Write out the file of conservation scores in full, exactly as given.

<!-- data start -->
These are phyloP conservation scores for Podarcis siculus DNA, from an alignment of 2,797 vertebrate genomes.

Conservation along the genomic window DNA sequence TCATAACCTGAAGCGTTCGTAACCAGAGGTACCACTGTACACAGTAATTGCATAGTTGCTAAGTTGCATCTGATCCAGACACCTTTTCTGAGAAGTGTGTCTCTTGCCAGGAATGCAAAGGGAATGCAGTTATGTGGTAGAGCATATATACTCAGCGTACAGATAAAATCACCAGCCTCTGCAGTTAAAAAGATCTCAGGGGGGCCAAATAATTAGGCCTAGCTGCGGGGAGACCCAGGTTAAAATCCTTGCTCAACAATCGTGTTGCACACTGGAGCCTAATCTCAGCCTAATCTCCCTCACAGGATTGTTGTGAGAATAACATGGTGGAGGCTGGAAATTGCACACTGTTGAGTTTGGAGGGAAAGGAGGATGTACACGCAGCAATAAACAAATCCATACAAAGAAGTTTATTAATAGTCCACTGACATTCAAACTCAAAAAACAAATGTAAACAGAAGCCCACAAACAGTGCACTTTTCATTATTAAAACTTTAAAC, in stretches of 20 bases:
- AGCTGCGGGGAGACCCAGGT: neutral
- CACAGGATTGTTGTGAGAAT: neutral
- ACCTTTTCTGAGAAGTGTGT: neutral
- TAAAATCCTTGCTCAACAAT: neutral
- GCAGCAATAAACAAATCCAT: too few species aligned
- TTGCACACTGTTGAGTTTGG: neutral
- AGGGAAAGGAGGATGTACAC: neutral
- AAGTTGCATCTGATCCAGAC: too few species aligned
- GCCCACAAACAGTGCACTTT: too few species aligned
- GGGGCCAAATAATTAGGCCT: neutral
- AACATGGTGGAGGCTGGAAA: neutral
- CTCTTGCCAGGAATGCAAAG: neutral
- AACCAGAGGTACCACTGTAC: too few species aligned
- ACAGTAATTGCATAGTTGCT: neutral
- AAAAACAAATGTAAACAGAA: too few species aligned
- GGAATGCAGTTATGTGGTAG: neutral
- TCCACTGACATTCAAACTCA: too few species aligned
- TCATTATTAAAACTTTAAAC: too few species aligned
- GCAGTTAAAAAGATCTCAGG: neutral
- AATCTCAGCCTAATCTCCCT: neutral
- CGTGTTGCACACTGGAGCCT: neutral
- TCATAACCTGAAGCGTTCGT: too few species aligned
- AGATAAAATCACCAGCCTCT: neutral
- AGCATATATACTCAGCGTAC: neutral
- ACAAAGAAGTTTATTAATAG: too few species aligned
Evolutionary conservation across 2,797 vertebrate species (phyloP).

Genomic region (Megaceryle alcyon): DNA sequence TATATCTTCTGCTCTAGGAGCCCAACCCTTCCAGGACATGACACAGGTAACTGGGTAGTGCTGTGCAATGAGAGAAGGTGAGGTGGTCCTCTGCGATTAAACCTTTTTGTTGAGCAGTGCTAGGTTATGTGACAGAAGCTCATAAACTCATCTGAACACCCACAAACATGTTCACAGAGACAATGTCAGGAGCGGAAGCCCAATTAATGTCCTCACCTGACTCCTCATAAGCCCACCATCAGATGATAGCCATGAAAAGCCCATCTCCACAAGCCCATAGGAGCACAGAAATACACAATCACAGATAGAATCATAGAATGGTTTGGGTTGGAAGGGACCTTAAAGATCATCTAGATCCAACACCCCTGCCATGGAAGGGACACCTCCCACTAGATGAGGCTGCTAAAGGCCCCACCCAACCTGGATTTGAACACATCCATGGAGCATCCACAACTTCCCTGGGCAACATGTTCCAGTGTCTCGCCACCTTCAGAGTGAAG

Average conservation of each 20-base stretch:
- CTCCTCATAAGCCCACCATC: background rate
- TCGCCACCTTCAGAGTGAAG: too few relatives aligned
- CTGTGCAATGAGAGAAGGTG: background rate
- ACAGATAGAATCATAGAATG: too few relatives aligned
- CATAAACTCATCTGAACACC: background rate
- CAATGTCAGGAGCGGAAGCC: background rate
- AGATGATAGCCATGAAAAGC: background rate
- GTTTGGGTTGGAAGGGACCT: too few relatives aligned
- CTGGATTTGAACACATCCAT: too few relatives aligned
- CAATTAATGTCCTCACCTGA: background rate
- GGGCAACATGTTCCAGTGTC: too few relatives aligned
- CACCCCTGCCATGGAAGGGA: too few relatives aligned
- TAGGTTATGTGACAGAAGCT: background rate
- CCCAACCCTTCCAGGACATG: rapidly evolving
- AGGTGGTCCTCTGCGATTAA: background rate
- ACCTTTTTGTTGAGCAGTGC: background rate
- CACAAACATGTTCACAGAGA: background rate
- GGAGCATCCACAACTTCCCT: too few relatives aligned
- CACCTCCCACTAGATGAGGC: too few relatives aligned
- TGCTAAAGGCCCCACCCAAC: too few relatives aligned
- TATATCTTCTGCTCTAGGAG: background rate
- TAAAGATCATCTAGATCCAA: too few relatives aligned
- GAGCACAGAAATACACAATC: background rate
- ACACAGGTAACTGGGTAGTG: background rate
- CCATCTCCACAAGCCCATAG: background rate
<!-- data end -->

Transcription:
These are phyloP conservation scores for Podarcis siculus DNA, from an alignment of 2,797 vertebrate genomes.

Conservation along the genomic window DNA sequence TCATAACCTGAAGCGTTCGTAACCAGAGGTACCACTGTACACAGTAATTGCATAGTTGCTAAGTTGCATCTGATCCAGACACCTTTTCTGAGAAGTGTGTCTCTTGCCAGGAATGCAAAGGGAATGCAGTTATGTGGTAGAGCATATATACTCAGCGTACAGATAAAATCACCAGCCTCTGCAGTTAAAAAGATCTCAGGGGGGCCAAATAATTAGGCCTAGCTGCGGGGAGACCCAGGTTAAAATCCTTGCTCAACAATCGTGTTGCACACTGGAGCCTAATCTCAGCCTAATCTCCCTCACAGGATTGTTGTGAGAATAACATGGTGGAGGCTGGAAATTGCACACTGTTGAGTTTGGAGGGAAAGGAGGATGTACACGCAGCAATAAACAAATCCATACAAAGAAGTTTATTAATAGTCCACTGACATTCAAACTCAAAAAACAAATGTAAACAGAAGCCCACAAACAGTGCACTTTTCATTATTAAAACTTTAAAC, in stretches of 20 bases:
- AGCTGCGGGGAGACCCAGGT: neutral
- CACAGGATTGTTGTGAGAAT: neutral
- ACCTTTTCTGAGAAGTGTGT: neutral
- TAAAATCCTTGCTCAACAAT: neutral
- GCAGCAATAAACAAATCCAT: too few species aligned
- TTGCACACTGTTGAGTTTGG: neutral
- AGGGAAAGGAGGATGTACAC: neutral
- AAGTTGCATCTGATCCAGAC: too few species aligned
- GCCCACAAACAGTGCACTTT: too few species aligned
- GGGGCCAAATAATTAGGCCT: neutral
- AACATGGTGGAGGCTGGAAA: neutral
- CTCTTGCCAGGAATGCAAAG: neutral
- AACCAGAGGTACCACTGTAC: too few species aligned
- ACAGTAATTGCATAGTTGCT: neutral
- AAAAACAAATGTAAACAGAA: too few species aligned
- GGAATGCAGTTATGTGGTAG: neutral
- TCCACTGACATTCAAACTCA: too few species aligned
- TCATTATTAAAACTTTAAAC: too few species aligned
- GCAGTTAAAAAGATCTCAGG: neutral
- AATCTCAGCCTAATCTCCCT: neutral
- CGTGTTGCACACTGGAGCCT: neutral
- TCATAACCTGAAGCGTTCGT: too few species aligned
- AGATAAAATCACCAGCCTCT: neutral
- AGCATATATACTCAGCGTAC: neutral
- ACAAAGAAGTTTATTAATAG: too few species aligned
Evolutionary conservation across 2,797 vertebrate species (phyloP).

Genomic region (Megaceryle alcyon): DNA sequence TATATCTTCTGCTCTAGGAGCCCAACCCTTCCAGGACATGACACAGGTAACTGGGTAGTGCTGTGCAATGAGAGAAGGTGAGGTGGTCCTCTGCGATTAAACCTTTTTGTTGAGCAGTGCTAGGTTATGTGACAGAAGCTCATAAACTCATCTGAACACCCACAAACATGTTCACAGAGACAATGTCAGGAGCGGAAGCCCAATTAATGTCCTCACCTGACTCCTCATAAGCCCACCATCAGATGATAGCCATGAAAAGCCCATCTCCACAAGCCCATAGGAGCACAGAAATACACAATCACAGATAGAATCATAGAATGGTTTGGGTTGGAAGGGACCTTAAAGATCATCTAGATCCAACACCCCTGCCATGGAAGGGACACCTCCCACTAGATGAGGCTGCTAAAGGCCCCACCCAACCTGGATTTGAACACATCCATGGAGCATCCACAACTTCCCTGGGCAACATGTTCCAGTGTCTCGCCACCTTCAGAGTGAAG

Average conservation of each 20-base stretch:
- CTCCTCATAAGCCCACCATC: background rate
- TCGCCACCTTCAGAGTGAAG: too few relatives aligned
- CTGTGCAATGAGAGAAGGTG: background rate
- ACAGATAGAATCATAGAATG: too few relatives aligned
- CATAAACTCATCTGAACACC: background rate
- CAATGTCAGGAGCGGAAGCC: background rate
- AGATGATAGCCATGAAAAGC: background rate
- GTTTGGGTTGGAAGGGACCT: too few relatives aligned
- CTGGATTTGAACACATCCAT: too few relatives aligned
- CAATTAATGTCCTCACCTGA: background rate
- GGGCAACATGTTCCAGTGTC: too few relatives aligned
- CACCCCTGCCATGGAAGGGA: too few relatives aligned
- TAGGTTATGTGACAGAAGCT: background rate
- CCCAACCCTTCCAGGACATG: rapidly evolving
- AGGTGGTCCTCTGCGATTAA: background rate
- ACCTTTTTGTTGAGCAGTGC: background rate
- CACAAACATGTTCACAGAGA: background rate
- GGAGCATCCACAACTTCCCT: too few relatives aligned
- CACCTCCCACTAGATGAGGC: too few relatives aligned
- TGCTAAAGGCCCCACCCAAC: too few relatives aligned
- TATATCTTCTGCTCTAGGAG: background rate
- TAAAGATCATCTAGATCCAA: too few relatives aligned
- GAGCACAGAAATACACAATC: background rate
- ACACAGGTAACTGGGTAGTG: background rate
- CCATCTCCACAAGCCCATAG: background rate